Examples: Superman, Captain America, Wonder Woman, Black Widow, etc.

The Tragic Hero 

A tragic hero is a person, usually of noble birth, with heroic or potentially heroic qualities. This person is doomed by fate, some supernatural force to be destroyed or endure great suffering. The hero struggles admirably against this fate but fails because of a flaw or mistake.

Examples: Hamlet, Macbeth, Romeo and Juliet

Epic Heroes

An epic hero must be a man whose fortune is brought about by his own admired characteristics. These heroes are also typically found in poetry, especially Greek poems.

Examples: Homer’s Iliad, Achilles, Odysseus


The last type of hero is probably my favorite. Anti-heroes are the characters that are forced to be “good.” They lack the traditional qualities that we associate with heroes.

They’re dark, moody, and can be offensive. (I’m looking at you Deadpool.) In fact, you might actually consider them a villain.

Examples: Wolverine, Deadpool, Captain Jack Sparrow, Walter White, Gregory House, etc.

Male and Female Hero Archetypes

According to Writer’s Digest:

Archetypes are the core character models of storytelling, found in nearly all books. The famous psychologist Carl Jung is known for his work on archetypes, and he also developed a personality typology that sheds light on how humans approach life and do what they do. This information can be adapted and applied to the task of creating motivated, compelling characters.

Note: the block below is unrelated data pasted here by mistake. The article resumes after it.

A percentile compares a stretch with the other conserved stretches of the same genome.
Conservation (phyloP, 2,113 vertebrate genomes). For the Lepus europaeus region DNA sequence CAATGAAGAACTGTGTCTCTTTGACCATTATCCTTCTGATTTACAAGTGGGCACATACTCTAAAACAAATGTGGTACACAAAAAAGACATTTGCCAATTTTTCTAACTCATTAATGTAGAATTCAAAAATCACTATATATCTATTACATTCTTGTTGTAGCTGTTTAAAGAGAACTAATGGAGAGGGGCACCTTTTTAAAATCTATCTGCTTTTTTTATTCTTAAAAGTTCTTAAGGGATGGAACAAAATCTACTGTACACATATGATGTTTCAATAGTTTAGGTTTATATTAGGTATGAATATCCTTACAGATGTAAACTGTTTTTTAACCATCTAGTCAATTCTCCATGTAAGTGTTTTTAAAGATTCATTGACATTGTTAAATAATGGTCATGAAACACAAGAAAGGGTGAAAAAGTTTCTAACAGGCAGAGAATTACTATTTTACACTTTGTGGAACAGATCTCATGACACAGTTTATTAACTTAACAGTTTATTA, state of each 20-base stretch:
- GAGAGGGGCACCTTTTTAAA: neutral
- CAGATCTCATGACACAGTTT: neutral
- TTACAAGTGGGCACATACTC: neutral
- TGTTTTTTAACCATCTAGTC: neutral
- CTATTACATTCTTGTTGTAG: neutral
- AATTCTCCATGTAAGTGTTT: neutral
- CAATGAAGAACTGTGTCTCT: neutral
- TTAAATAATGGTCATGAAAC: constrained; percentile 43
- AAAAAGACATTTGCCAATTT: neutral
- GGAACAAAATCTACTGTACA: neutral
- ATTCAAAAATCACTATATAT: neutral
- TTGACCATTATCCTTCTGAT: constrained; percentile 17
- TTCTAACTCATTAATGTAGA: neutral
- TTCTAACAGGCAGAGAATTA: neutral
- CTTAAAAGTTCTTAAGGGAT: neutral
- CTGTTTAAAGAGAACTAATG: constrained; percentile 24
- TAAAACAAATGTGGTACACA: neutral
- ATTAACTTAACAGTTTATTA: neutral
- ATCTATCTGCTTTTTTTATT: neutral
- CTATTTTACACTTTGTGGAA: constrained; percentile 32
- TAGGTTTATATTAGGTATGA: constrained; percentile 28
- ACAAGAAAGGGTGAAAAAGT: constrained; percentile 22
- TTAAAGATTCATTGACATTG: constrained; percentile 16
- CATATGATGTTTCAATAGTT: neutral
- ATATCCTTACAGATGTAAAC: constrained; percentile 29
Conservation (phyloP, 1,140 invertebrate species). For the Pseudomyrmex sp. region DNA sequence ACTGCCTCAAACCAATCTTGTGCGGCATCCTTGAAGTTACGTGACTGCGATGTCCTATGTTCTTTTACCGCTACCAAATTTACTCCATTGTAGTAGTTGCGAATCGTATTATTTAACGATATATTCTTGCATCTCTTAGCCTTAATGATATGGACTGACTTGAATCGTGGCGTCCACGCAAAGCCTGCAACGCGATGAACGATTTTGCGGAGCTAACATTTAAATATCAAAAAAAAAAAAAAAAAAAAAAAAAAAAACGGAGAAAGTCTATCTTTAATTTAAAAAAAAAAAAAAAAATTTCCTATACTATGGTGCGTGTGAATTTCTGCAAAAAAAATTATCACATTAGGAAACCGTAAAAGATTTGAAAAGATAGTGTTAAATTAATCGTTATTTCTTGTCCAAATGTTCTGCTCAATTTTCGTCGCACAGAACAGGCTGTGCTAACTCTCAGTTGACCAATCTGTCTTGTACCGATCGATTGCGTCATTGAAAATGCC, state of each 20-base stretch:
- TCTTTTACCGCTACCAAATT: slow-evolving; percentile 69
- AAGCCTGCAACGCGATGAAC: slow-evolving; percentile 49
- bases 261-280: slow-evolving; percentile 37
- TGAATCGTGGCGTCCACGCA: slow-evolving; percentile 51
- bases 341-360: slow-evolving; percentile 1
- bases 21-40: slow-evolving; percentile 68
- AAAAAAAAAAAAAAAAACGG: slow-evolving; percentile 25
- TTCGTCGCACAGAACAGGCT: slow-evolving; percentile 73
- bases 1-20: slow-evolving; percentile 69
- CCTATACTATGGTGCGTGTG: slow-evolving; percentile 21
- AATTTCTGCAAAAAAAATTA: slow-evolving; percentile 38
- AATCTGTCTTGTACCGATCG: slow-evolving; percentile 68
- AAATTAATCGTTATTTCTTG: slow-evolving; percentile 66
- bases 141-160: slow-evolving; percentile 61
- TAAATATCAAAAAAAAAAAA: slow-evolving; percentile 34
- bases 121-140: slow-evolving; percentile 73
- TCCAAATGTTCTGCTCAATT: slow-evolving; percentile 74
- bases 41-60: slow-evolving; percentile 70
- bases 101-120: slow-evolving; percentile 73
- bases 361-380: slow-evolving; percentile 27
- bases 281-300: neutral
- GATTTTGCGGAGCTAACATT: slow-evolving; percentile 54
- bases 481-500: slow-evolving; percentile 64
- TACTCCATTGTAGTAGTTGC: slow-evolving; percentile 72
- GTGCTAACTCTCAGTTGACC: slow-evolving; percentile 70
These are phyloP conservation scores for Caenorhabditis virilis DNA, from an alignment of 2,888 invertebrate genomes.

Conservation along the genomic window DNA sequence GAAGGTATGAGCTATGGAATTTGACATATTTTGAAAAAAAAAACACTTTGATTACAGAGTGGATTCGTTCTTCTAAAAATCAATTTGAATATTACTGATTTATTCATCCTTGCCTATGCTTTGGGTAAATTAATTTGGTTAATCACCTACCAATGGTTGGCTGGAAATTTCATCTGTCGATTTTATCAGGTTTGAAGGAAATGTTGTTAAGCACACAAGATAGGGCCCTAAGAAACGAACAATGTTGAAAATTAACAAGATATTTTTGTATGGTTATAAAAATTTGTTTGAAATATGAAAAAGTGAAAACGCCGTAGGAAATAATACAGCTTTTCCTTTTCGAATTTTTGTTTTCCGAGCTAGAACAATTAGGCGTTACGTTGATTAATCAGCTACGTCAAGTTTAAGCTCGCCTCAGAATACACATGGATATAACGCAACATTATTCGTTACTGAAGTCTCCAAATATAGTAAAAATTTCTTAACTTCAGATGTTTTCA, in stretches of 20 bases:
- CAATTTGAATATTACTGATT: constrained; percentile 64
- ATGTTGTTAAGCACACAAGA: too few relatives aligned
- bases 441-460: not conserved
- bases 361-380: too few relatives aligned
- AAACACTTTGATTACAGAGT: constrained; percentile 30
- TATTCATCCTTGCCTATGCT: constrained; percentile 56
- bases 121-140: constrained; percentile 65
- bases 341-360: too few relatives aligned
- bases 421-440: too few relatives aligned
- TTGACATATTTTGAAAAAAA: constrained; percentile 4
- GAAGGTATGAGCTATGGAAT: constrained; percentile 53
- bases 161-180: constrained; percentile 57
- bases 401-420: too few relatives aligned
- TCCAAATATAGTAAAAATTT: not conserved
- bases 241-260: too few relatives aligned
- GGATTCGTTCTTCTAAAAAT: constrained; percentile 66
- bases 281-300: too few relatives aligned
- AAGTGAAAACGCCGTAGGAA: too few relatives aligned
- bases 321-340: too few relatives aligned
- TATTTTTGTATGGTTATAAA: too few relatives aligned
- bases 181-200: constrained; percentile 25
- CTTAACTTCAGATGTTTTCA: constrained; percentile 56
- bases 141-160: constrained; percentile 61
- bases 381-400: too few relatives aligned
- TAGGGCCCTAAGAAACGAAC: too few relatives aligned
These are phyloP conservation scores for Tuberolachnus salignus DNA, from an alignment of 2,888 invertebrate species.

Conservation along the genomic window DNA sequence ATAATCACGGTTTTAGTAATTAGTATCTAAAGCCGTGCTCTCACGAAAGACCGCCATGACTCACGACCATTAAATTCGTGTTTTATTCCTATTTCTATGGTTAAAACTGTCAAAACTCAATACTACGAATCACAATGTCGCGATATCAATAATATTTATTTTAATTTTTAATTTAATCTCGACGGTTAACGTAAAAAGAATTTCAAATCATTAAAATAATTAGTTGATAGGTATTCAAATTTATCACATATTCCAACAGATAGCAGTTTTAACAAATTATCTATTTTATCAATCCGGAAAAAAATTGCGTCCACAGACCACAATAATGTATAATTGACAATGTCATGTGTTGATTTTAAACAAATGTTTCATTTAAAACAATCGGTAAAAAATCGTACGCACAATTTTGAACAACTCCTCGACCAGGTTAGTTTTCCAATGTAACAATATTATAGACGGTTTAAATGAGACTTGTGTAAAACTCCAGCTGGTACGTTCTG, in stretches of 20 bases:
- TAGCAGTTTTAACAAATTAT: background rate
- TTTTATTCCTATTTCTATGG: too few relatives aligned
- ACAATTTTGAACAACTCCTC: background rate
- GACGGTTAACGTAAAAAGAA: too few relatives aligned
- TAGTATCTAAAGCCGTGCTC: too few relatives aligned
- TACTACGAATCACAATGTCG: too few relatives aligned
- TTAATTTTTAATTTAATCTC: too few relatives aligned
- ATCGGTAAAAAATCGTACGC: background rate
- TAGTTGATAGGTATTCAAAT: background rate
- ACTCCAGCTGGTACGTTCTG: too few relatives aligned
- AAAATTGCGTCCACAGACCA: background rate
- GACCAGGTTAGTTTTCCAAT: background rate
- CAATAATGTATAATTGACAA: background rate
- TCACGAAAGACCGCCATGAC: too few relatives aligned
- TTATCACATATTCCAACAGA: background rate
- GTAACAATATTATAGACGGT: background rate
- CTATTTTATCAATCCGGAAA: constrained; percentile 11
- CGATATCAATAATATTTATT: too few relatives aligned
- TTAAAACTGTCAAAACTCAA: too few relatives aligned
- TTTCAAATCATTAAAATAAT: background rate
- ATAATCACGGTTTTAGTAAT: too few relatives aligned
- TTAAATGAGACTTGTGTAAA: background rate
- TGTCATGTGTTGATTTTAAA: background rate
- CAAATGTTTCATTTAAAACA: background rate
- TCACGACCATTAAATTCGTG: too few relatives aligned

And no matter what you read, you will find some sort of archetype playing itself out in a book’s pages. They can be helpful when writing your hero stories. You need to shake them up a bit or run the risk of being predictable and boring.

Here are the archetypes for the men:

Infographic: Archetypes for male heroes.

A Note on Heroines

While the writing world is getting better at representing minority groups and people of color, it’s also important to note that there still lots to be done when it comes to female characters.

Please think twice before making the hero of your story a man and maybe think about creating a strong female character instead. You should also consider coming up with new female archetypes for heroines as well. Most of the suggestions I’m about to give you fall into old ideals that don’t always portray women in the best light.

With that said, here are the heroine archetypes:

Inforgraphic: Archetypes for female heroes

How to Create Kick-Ass Heroes

So what’s going to make your hero an amazing character? Here’s a list of somethings to consider when writing:

Give them power, a special skill, or ability.